Question received from a reader in Pensacola, Florida, U.S.A. that was published in the “Readers’ Perspective” column of Jerusalem Perspective 27 (Jul.-Aug. 1990): 2.
I remember reading a quotation from Jerome, translator of the Latin Vulgate, who said there was a copy of Matthew’s Gospel in Hebrew in the library in Caesarea in his day. If this was true, it seems that you may be pursuing a good goal in restoring the text of the Gospels.
Ray Pritz responds:
Not only did Jerome (374-420 A.D.) claim to have seen a Hebrew gospel, he said he had translated it and on several occasions he quoted from it (On Famous Men 2 & 3). However, Jerome did not say this was Matthew, but rather “the gospel in Hebrew letters which the Nazarenes use” (Against Pelagius III, 2), or “the gospel according to the Hebrews.” A much earlier writer, Papias, who was a disciple of John the apostle, stated that Matthew recorded the sayings of Jesus in Hebrew and everyone translated them as best he could (Eusebius, Ecclesiastical History III, 39, 16). It is unlikely that the book to which Papias refers is the canonical Gospel of Matthew. It is quite possible, however, that Papias’ “Matthew” is the same as Jerome’s Hebrew gospel.
“The gospel according to the Hebrews” definitely existed and may even have been called “Matthew” by some of its users, but it is a difficult document to pin down. Various writers in the early church quoted short passages from it, and scholars have identified over ﬁfty such fragments. We do not know exactly when this gospel was written, but neither do we know exactly when any of the four canonical Gospels were written. Papias’ testimony suggests that the Hebrew gospel was written quite early, and was likely one of the ﬁrst attempts to record the events of Jesus’ ministry. It may have been one of the documents referred to in the opening verses of Luke.
The gospel according to the Hebrews probably included large amounts of material which was parallel to the canonical Gospels. The church fathers who quote from it do not cite these parallels, but mention only those passages which differ from the four evangelists. Jerome quotes passages from this Hebrew gospel in the following examples, in the ﬁrst of which, attributed to Jesus, he adds a comment:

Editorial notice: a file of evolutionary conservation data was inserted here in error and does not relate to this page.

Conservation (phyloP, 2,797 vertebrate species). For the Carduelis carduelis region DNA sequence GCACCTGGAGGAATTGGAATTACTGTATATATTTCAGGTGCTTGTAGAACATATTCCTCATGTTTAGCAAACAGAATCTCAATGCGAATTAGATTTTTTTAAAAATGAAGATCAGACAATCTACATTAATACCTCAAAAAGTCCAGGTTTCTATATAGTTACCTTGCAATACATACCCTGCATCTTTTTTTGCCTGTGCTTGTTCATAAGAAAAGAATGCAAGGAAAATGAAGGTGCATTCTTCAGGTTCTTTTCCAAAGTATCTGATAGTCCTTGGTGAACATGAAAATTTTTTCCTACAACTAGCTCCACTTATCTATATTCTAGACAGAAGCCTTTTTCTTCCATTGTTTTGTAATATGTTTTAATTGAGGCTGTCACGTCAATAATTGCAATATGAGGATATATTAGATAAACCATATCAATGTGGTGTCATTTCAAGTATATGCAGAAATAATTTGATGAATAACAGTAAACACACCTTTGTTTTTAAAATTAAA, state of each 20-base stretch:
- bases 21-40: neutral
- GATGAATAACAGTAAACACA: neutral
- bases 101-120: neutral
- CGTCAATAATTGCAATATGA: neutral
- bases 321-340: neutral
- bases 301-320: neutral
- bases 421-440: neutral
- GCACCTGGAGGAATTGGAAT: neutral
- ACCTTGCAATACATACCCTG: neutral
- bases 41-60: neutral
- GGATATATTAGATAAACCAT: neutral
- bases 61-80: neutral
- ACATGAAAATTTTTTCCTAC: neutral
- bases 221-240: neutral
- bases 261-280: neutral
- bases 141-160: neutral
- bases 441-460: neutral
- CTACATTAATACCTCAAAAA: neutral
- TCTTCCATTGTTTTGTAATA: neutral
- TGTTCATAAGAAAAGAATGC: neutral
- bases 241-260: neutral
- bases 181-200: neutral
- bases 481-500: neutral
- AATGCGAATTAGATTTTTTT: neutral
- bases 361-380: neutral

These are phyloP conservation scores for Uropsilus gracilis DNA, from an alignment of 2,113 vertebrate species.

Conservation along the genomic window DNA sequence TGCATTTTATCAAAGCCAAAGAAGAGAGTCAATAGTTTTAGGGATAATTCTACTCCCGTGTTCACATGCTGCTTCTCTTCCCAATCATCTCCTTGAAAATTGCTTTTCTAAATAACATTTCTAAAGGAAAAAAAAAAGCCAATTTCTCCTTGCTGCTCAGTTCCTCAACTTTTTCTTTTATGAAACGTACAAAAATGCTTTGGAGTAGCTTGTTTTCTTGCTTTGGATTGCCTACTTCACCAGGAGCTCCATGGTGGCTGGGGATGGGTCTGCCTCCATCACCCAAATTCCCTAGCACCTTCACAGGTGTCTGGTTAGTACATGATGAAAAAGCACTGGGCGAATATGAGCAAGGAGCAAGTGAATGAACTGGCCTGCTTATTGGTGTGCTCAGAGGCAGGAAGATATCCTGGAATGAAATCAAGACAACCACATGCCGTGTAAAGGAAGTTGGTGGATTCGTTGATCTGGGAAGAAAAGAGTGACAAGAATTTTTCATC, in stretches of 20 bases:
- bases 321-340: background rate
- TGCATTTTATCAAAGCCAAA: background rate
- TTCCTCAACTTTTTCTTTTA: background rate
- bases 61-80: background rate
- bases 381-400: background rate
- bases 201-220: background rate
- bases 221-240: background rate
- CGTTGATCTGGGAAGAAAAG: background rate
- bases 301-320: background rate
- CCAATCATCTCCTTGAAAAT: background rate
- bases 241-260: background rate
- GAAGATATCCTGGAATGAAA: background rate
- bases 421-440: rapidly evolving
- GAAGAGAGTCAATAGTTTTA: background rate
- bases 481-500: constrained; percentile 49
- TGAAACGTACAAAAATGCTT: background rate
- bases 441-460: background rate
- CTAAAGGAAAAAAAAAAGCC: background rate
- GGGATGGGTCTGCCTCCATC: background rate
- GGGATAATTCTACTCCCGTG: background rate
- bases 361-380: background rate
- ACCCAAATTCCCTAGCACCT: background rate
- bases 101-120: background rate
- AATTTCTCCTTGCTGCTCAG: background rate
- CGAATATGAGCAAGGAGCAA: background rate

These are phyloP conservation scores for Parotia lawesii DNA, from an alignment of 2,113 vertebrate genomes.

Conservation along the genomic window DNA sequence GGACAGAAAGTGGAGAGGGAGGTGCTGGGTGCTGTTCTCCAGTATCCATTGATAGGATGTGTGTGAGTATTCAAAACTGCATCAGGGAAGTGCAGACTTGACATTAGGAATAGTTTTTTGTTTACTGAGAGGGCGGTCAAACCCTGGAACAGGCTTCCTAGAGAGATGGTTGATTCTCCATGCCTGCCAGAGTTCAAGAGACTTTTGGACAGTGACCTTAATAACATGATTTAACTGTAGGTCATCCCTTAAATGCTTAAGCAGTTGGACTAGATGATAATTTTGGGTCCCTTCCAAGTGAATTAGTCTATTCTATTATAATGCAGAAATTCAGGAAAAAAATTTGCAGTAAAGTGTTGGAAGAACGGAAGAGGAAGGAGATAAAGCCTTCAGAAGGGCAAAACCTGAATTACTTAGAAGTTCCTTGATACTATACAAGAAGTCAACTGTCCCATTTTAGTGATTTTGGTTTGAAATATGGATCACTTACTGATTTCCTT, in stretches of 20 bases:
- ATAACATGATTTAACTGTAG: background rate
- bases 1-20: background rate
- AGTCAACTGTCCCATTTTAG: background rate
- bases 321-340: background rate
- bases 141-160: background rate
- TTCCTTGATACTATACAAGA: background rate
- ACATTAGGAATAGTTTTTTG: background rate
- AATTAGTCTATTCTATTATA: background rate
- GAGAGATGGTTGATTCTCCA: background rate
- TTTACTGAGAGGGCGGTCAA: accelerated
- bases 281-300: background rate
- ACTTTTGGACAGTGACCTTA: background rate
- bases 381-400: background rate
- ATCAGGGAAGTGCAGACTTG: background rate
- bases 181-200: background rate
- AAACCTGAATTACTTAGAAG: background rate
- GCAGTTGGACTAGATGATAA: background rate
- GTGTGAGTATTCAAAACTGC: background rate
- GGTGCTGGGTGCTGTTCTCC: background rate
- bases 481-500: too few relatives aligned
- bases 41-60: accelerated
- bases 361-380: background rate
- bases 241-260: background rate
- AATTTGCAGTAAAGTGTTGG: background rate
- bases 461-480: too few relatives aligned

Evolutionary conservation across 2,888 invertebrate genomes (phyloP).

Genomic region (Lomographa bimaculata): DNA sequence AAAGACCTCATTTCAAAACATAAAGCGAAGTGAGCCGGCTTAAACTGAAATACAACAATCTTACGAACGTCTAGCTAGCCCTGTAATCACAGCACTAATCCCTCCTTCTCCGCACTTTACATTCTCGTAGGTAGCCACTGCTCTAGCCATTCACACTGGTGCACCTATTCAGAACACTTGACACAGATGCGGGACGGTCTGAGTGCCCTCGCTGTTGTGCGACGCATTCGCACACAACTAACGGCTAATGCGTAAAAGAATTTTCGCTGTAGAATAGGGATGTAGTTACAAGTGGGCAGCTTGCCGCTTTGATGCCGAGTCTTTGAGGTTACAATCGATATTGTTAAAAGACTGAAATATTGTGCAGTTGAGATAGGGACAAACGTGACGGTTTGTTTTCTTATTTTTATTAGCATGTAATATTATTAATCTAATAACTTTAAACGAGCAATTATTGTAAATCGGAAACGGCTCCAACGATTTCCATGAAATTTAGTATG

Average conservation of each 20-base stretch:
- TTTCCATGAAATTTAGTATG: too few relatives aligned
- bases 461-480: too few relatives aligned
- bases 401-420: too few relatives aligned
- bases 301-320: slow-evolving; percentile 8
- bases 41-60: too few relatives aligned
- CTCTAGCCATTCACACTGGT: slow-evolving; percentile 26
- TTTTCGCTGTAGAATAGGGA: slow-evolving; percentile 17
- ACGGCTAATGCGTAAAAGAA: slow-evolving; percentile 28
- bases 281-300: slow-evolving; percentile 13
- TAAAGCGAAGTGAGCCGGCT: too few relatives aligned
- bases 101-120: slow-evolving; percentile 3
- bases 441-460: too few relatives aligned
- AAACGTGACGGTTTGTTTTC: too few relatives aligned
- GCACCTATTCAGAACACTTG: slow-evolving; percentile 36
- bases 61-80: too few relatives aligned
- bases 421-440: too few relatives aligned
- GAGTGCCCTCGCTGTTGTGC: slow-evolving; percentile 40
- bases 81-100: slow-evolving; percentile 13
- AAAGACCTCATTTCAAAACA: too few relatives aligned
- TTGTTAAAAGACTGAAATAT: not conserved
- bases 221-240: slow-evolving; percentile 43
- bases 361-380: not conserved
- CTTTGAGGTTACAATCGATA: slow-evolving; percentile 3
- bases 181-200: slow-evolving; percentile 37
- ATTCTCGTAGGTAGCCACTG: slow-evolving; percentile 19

“A moment ago my mother, the Holy Spirit, took me up.” No one should be scandalized by this, since in Hebrew spirit is in the feminine gender, while in our language [Latin] it is masculine and in Greek it is neuter. There is no gender in the godhead. (Commentary on Isaiah, on 40:9)
In the gospel according to the Hebrews…among the most grievous offences is this: “He who has grieved the spirit of his brother.” (Commentary on Ezekiel, on 18:7)
The Lord says to his disciples: “Do not rejoice except when you look on your brother with love.” (Commentary on Ephesians, on 5:4)
The approach of quoting only the unique passages can give the impression that the Hebrew gospel was a rather strange book, but we must be careful not to jump to conclusions. This same exercise could be carried out using any of the four canonical Gospels: pick out forty or ﬁfty verses which are not found in the others and imagine that those verses constitute all we know about that Gospel. We could end up with a distorted picture.
The main point here is that the Gospel events were recorded in Hebrew at a very early period, and the attempt to get back to the very words which Jesus spoke is indeed a “good goal.”
-  In the Loeb Apostolic Fathers I, p. 166, this statement is cited as Historia Ecclesiastica iii. 36. ↩